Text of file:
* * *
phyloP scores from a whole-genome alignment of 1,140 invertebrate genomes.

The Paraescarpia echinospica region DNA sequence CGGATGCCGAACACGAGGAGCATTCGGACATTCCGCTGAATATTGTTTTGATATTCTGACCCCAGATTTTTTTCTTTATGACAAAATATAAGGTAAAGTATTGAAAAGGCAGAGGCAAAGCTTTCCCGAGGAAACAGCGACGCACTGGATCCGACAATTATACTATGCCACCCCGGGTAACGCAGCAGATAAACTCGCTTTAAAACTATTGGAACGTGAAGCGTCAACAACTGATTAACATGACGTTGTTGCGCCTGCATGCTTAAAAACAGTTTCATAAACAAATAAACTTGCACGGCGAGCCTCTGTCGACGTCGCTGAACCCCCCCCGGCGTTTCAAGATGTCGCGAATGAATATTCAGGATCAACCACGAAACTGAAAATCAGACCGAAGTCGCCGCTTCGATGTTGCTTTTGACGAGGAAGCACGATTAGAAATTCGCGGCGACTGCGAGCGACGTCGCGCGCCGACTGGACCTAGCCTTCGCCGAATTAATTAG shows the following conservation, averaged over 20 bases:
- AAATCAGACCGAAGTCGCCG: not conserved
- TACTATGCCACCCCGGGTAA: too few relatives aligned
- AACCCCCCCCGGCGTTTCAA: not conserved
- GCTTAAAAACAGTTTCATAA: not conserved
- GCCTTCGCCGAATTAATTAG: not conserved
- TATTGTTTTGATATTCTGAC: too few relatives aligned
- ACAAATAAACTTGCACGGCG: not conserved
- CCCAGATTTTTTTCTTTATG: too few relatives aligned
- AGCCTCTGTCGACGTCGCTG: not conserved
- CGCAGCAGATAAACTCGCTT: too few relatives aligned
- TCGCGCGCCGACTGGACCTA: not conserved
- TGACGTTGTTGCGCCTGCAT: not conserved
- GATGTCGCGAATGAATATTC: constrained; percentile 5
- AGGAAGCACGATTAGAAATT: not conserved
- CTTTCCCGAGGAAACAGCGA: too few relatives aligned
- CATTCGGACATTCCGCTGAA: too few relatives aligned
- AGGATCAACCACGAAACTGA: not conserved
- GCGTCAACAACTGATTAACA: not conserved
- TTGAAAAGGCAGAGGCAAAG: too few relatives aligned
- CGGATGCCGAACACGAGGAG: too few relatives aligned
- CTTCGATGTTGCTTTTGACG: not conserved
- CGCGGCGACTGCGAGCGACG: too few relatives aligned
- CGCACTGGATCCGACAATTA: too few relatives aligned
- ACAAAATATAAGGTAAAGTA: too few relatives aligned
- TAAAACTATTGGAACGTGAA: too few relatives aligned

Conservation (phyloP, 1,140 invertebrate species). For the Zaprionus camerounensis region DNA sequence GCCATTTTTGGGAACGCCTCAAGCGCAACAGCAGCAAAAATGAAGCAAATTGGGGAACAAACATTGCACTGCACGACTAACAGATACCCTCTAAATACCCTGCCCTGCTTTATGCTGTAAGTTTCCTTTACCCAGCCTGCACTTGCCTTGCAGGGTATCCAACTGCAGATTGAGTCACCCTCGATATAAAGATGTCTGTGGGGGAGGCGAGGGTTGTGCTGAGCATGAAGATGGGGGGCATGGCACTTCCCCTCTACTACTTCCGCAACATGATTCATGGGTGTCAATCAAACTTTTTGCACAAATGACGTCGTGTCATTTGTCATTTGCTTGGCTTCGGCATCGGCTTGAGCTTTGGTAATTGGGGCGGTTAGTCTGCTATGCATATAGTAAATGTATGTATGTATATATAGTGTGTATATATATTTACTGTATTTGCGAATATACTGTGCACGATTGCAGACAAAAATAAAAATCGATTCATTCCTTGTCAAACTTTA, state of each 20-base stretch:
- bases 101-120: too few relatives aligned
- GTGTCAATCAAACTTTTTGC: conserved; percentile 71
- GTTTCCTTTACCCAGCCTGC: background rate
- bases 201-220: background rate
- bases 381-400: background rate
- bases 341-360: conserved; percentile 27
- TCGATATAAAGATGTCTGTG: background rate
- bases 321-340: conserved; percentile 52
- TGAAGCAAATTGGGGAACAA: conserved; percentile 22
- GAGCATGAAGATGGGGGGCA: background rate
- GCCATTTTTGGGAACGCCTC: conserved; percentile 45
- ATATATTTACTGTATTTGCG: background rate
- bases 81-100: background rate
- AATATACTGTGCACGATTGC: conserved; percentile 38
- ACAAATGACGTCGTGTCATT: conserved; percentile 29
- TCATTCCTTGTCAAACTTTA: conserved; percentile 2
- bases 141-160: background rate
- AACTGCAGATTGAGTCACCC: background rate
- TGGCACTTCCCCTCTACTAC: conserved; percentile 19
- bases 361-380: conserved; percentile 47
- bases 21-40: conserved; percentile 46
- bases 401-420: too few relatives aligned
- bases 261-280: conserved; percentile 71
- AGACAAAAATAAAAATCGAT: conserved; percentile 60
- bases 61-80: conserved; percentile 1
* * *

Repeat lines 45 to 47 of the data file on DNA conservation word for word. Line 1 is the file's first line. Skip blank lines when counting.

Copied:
- bases 141-160: background rate
- AACTGCAGATTGAGTCACCC: background rate
- TGGCACTTCCCCTCTACTAC: conserved; percentile 19